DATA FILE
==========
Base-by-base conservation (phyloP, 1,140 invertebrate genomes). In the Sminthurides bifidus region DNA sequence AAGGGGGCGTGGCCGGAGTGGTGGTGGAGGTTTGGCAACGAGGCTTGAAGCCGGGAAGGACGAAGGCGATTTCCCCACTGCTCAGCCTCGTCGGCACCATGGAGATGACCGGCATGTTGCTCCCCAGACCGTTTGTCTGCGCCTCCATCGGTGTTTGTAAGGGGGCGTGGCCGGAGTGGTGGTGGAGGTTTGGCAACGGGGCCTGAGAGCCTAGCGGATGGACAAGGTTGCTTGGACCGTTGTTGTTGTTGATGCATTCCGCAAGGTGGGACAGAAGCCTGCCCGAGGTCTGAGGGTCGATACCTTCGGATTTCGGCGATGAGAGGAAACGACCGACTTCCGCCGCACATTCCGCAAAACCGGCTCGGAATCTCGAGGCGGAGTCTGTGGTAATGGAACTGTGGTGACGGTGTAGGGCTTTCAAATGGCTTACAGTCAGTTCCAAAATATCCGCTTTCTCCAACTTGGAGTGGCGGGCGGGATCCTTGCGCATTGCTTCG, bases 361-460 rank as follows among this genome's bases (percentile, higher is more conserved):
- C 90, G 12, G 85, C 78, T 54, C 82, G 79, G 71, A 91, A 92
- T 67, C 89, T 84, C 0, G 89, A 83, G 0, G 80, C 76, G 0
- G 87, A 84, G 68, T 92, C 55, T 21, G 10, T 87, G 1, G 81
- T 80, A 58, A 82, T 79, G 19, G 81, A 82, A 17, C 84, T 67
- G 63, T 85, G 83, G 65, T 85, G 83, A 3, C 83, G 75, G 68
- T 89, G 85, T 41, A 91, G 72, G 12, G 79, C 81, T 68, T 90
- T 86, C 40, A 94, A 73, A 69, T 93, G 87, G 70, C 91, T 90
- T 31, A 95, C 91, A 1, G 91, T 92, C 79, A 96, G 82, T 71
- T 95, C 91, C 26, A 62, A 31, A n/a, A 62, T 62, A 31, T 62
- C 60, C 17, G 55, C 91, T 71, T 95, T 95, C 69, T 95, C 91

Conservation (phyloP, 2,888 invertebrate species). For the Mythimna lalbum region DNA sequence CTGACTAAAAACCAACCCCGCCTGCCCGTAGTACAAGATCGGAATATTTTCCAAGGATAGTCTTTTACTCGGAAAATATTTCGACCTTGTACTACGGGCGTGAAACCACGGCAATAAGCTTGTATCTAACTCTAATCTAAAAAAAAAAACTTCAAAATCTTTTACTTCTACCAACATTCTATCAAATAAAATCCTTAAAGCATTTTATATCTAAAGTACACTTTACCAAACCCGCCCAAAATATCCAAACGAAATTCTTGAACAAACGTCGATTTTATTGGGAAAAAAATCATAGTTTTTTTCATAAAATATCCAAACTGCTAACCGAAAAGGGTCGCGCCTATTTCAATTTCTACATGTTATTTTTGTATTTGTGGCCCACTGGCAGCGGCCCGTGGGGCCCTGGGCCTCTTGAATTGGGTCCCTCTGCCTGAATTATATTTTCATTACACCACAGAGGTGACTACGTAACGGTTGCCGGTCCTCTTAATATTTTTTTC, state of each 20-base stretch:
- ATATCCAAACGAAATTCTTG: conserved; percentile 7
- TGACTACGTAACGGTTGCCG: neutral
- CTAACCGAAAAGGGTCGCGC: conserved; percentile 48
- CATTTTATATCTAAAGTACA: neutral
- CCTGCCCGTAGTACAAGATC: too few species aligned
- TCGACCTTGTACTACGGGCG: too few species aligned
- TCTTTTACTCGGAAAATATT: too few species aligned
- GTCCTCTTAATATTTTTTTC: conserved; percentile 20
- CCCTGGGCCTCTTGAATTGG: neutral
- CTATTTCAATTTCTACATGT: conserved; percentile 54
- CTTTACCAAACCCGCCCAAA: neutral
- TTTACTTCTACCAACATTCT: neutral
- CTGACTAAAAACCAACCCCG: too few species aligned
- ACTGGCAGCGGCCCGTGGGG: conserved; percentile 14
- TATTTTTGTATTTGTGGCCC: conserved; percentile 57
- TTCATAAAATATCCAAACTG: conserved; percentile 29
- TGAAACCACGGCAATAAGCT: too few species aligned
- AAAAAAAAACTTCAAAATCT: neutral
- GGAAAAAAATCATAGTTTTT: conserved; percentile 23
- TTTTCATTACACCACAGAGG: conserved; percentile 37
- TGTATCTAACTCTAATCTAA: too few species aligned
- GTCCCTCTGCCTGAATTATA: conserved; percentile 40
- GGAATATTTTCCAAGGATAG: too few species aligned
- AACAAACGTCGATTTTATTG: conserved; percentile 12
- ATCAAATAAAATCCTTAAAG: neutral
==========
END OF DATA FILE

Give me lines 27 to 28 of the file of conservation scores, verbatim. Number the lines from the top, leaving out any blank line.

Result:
- TATTTTTGTATTTGTGGCCC: conserved; percentile 57
- TTCATAAAATATCCAAACTG: conserved; percentile 29